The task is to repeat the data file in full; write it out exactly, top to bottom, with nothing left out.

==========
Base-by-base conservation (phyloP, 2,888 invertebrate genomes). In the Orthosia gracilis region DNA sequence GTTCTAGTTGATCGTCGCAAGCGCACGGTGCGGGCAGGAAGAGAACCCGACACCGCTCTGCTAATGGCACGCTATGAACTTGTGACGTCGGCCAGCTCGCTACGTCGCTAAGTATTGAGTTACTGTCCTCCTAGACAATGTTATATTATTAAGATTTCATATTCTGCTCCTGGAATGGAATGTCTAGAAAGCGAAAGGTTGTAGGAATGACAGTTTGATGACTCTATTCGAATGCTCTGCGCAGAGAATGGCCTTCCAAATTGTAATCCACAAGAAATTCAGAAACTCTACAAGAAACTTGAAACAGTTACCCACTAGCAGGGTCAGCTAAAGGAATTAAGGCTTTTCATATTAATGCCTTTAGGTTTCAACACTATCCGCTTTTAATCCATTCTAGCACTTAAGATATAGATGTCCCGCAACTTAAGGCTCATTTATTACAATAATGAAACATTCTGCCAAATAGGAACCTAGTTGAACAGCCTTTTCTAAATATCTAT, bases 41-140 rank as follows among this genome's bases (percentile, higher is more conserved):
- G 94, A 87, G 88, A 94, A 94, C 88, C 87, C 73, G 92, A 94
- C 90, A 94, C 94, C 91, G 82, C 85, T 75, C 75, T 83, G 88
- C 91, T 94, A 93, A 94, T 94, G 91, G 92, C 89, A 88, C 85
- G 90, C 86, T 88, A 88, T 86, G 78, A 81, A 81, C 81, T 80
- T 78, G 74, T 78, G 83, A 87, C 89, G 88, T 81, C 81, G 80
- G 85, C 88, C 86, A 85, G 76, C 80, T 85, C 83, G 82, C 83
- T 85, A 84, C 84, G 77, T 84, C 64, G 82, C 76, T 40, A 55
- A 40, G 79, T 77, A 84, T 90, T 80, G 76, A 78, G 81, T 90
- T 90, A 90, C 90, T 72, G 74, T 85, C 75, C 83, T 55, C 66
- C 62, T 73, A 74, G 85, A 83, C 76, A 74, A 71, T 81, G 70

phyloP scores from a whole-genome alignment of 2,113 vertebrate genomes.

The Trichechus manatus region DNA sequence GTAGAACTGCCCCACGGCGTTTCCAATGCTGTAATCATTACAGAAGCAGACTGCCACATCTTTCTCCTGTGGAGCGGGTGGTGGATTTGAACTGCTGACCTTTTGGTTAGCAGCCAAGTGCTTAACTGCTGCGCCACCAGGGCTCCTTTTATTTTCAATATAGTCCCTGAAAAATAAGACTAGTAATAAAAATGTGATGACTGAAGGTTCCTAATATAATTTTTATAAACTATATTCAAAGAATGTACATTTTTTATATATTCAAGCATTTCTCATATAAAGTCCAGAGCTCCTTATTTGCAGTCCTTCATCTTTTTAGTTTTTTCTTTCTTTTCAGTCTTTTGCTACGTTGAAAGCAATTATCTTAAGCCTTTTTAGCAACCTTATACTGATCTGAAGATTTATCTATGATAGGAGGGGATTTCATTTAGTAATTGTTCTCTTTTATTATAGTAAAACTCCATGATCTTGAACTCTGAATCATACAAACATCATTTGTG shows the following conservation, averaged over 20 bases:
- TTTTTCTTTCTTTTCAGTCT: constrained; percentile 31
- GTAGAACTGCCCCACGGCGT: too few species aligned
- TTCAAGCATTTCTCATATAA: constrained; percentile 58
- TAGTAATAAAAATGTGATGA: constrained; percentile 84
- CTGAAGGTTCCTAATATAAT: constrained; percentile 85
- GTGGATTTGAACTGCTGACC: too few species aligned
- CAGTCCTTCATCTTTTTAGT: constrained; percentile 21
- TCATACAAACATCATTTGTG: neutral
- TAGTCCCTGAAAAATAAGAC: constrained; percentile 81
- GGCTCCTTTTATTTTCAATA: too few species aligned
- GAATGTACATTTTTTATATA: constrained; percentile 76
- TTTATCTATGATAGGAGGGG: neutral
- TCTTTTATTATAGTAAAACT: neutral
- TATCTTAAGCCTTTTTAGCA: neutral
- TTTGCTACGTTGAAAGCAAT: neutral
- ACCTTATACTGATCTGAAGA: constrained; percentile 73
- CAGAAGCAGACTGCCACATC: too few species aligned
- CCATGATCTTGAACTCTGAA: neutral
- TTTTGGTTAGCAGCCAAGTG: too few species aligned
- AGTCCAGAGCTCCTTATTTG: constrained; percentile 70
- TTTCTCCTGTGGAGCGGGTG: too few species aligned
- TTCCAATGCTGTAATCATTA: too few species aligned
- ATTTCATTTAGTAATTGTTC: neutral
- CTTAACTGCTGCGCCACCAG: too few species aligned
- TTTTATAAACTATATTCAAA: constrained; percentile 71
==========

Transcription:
Base-by-base conservation (phyloP, 2,888 invertebrate genomes). In the Orthosia gracilis region DNA sequence GTTCTAGTTGATCGTCGCAAGCGCACGGTGCGGGCAGGAAGAGAACCCGACACCGCTCTGCTAATGGCACGCTATGAACTTGTGACGTCGGCCAGCTCGCTACGTCGCTAAGTATTGAGTTACTGTCCTCCTAGACAATGTTATATTATTAAGATTTCATATTCTGCTCCTGGAATGGAATGTCTAGAAAGCGAAAGGTTGTAGGAATGACAGTTTGATGACTCTATTCGAATGCTCTGCGCAGAGAATGGCCTTCCAAATTGTAATCCACAAGAAATTCAGAAACTCTACAAGAAACTTGAAACAGTTACCCACTAGCAGGGTCAGCTAAAGGAATTAAGGCTTTTCATATTAATGCCTTTAGGTTTCAACACTATCCGCTTTTAATCCATTCTAGCACTTAAGATATAGATGTCCCGCAACTTAAGGCTCATTTATTACAATAATGAAACATTCTGCCAAATAGGAACCTAGTTGAACAGCCTTTTCTAAATATCTAT, bases 41-140 rank as follows among this genome's bases (percentile, higher is more conserved):
- G 94, A 87, G 88, A 94, A 94, C 88, C 87, C 73, G 92, A 94
- C 90, A 94, C 94, C 91, G 82, C 85, T 75, C 75, T 83, G 88
- C 91, T 94, A 93, A 94, T 94, G 91, G 92, C 89, A 88, C 85
- G 90, C 86, T 88, A 88, T 86, G 78, A 81, A 81, C 81, T 80
- T 78, G 74, T 78, G 83, A 87, C 89, G 88, T 81, C 81, G 80
- G 85, C 88, C 86, A 85, G 76, C 80, T 85, C 83, G 82, C 83
- T 85, A 84, C 84, G 77, T 84, C 64, G 82, C 76, T 40, A 55
- A 40, G 79, T 77, A 84, T 90, T 80, G 76, A 78, G 81, T 90
- T 90, A 90, C 90, T 72, G 74, T 85, C 75, C 83, T 55, C 66
- C 62, T 73, A 74, G 85, A 83, C 76, A 74, A 71, T 81, G 70

phyloP scores from a whole-genome alignment of 2,113 vertebrate genomes.

The Trichechus manatus region DNA sequence GTAGAACTGCCCCACGGCGTTTCCAATGCTGTAATCATTACAGAAGCAGACTGCCACATCTTTCTCCTGTGGAGCGGGTGGTGGATTTGAACTGCTGACCTTTTGGTTAGCAGCCAAGTGCTTAACTGCTGCGCCACCAGGGCTCCTTTTATTTTCAATATAGTCCCTGAAAAATAAGACTAGTAATAAAAATGTGATGACTGAAGGTTCCTAATATAATTTTTATAAACTATATTCAAAGAATGTACATTTTTTATATATTCAAGCATTTCTCATATAAAGTCCAGAGCTCCTTATTTGCAGTCCTTCATCTTTTTAGTTTTTTCTTTCTTTTCAGTCTTTTGCTACGTTGAAAGCAATTATCTTAAGCCTTTTTAGCAACCTTATACTGATCTGAAGATTTATCTATGATAGGAGGGGATTTCATTTAGTAATTGTTCTCTTTTATTATAGTAAAACTCCATGATCTTGAACTCTGAATCATACAAACATCATTTGTG shows the following conservation, averaged over 20 bases:
- TTTTTCTTTCTTTTCAGTCT: constrained; percentile 31
- GTAGAACTGCCCCACGGCGT: too few species aligned
- TTCAAGCATTTCTCATATAA: constrained; percentile 58
- TAGTAATAAAAATGTGATGA: constrained; percentile 84
- CTGAAGGTTCCTAATATAAT: constrained; percentile 85
- GTGGATTTGAACTGCTGACC: too few species aligned
- CAGTCCTTCATCTTTTTAGT: constrained; percentile 21
- TCATACAAACATCATTTGTG: neutral
- TAGTCCCTGAAAAATAAGAC: constrained; percentile 81
- GGCTCCTTTTATTTTCAATA: too few species aligned
- GAATGTACATTTTTTATATA: constrained; percentile 76
- TTTATCTATGATAGGAGGGG: neutral
- TCTTTTATTATAGTAAAACT: neutral
- TATCTTAAGCCTTTTTAGCA: neutral
- TTTGCTACGTTGAAAGCAAT: neutral
- ACCTTATACTGATCTGAAGA: constrained; percentile 73
- CAGAAGCAGACTGCCACATC: too few species aligned
- CCATGATCTTGAACTCTGAA: neutral
- TTTTGGTTAGCAGCCAAGTG: too few species aligned
- AGTCCAGAGCTCCTTATTTG: constrained; percentile 70
- TTTCTCCTGTGGAGCGGGTG: too few species aligned
- TTCCAATGCTGTAATCATTA: too few species aligned
- ATTTCATTTAGTAATTGTTC: neutral
- CTTAACTGCTGCGCCACCAG: too few species aligned
- TTTTATAAACTATATTCAAA: constrained; percentile 71